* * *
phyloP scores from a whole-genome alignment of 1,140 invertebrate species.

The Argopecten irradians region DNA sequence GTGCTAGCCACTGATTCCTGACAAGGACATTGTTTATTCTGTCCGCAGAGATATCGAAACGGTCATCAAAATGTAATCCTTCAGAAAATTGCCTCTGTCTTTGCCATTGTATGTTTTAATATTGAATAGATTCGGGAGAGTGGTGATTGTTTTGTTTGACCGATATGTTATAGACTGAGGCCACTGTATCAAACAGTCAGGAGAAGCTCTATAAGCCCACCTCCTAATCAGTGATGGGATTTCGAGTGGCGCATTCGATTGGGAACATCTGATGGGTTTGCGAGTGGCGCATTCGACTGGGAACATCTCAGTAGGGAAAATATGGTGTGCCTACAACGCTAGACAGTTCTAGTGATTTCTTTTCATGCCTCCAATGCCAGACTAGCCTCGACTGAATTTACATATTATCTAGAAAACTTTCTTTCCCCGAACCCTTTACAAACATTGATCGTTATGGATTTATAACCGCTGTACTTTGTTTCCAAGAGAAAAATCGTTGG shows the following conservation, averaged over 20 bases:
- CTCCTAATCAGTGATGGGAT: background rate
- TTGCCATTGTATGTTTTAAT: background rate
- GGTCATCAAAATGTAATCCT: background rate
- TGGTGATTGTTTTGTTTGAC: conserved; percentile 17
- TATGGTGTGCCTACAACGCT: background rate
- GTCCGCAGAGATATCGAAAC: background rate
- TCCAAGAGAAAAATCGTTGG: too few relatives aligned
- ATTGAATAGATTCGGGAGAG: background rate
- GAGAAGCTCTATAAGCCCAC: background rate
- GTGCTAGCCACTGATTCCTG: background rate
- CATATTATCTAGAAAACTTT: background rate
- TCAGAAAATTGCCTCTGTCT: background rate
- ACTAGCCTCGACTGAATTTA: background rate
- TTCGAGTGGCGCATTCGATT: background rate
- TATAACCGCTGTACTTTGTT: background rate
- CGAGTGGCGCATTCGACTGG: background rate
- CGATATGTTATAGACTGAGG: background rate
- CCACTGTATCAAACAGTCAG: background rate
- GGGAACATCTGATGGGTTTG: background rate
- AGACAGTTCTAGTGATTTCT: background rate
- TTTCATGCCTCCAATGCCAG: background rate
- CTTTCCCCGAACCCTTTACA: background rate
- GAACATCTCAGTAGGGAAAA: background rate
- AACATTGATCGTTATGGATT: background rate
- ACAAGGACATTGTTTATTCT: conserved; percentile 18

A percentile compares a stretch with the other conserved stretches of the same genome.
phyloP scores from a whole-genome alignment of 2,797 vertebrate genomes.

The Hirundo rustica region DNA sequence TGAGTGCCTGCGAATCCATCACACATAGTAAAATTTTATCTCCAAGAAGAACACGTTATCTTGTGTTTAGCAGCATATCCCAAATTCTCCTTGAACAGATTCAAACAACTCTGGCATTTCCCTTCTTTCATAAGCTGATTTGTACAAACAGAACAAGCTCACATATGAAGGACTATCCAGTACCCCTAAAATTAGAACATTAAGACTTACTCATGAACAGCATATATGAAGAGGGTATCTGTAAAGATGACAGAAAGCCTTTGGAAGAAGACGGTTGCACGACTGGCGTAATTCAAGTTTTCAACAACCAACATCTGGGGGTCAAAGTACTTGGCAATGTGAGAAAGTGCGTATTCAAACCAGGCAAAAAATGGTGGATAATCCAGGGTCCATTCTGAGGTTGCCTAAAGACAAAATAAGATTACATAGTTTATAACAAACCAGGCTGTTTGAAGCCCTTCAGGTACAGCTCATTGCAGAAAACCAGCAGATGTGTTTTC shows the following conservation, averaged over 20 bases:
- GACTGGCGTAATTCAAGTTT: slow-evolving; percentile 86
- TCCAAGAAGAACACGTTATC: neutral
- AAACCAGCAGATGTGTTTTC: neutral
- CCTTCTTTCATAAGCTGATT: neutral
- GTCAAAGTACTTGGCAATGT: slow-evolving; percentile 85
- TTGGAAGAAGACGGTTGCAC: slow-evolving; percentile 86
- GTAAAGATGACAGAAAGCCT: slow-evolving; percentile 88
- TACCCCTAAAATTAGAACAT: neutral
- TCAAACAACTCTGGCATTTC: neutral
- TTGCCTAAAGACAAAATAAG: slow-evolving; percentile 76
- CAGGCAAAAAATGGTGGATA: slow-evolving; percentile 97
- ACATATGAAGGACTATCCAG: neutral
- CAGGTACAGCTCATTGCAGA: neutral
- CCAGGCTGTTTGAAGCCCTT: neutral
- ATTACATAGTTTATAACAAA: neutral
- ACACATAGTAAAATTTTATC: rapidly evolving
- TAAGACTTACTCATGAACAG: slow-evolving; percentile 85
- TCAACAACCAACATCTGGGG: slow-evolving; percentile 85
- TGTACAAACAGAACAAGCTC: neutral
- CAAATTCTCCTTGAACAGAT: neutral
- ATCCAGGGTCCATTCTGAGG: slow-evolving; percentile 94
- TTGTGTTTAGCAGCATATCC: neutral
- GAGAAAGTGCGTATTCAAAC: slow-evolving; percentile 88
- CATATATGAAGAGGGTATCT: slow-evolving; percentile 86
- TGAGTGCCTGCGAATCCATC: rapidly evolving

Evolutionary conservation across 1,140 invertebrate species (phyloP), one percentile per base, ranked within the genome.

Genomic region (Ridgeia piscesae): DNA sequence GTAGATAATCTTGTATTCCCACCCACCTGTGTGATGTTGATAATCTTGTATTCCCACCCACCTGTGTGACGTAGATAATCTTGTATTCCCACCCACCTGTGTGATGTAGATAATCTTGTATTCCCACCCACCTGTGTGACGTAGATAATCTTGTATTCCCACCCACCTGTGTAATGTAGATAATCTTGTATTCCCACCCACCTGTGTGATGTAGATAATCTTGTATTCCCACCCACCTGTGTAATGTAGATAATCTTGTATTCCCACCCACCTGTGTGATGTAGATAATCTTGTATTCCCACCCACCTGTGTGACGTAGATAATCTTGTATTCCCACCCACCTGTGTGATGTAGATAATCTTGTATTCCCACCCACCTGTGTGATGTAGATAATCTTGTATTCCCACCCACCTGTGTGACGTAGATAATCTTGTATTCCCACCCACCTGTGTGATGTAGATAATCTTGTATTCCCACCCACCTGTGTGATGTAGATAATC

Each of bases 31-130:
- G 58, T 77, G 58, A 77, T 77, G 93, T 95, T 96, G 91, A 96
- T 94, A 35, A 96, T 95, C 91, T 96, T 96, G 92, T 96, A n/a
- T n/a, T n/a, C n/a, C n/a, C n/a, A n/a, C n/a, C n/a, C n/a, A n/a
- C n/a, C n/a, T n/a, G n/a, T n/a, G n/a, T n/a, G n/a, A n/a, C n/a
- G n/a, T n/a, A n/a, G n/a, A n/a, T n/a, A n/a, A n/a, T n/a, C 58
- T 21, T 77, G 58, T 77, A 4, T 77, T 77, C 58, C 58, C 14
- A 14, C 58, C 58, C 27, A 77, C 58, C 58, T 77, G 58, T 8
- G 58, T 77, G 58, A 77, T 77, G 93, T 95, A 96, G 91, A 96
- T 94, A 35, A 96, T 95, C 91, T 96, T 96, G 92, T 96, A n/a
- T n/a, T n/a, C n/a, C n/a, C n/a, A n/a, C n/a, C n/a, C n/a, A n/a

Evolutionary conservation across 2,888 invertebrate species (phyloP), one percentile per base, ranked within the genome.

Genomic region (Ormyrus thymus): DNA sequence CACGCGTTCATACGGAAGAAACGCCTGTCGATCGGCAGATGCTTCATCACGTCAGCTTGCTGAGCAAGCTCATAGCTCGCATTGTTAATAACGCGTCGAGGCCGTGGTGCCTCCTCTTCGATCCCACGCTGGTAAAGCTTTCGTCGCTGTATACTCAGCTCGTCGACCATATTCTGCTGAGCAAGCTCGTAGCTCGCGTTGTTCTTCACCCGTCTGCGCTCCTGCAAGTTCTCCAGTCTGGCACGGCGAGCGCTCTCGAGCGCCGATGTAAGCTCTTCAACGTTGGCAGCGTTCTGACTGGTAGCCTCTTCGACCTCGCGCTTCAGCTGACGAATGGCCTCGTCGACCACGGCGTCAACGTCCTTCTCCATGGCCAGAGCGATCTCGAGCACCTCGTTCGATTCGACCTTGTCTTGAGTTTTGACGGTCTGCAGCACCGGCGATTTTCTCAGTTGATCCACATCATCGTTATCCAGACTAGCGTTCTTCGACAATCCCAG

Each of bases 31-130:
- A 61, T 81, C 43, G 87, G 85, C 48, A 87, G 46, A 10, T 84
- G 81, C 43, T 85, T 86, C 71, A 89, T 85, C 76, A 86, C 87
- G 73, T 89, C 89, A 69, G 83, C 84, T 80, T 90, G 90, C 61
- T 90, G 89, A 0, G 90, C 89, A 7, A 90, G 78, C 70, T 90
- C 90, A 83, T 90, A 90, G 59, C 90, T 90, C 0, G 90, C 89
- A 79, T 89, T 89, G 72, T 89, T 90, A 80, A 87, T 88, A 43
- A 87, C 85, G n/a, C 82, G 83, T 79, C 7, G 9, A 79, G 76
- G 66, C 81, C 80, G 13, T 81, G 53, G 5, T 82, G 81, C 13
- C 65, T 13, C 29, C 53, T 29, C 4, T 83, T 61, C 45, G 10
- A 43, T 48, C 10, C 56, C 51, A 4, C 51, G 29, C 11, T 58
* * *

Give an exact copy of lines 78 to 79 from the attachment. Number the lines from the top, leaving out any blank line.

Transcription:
- A 87, C 85, G n/a, C 82, G 83, T 79, C 7, G 9, A 79, G 76
- G 66, C 81, C 80, G 13, T 81, G 53, G 5, T 82, G 81, C 13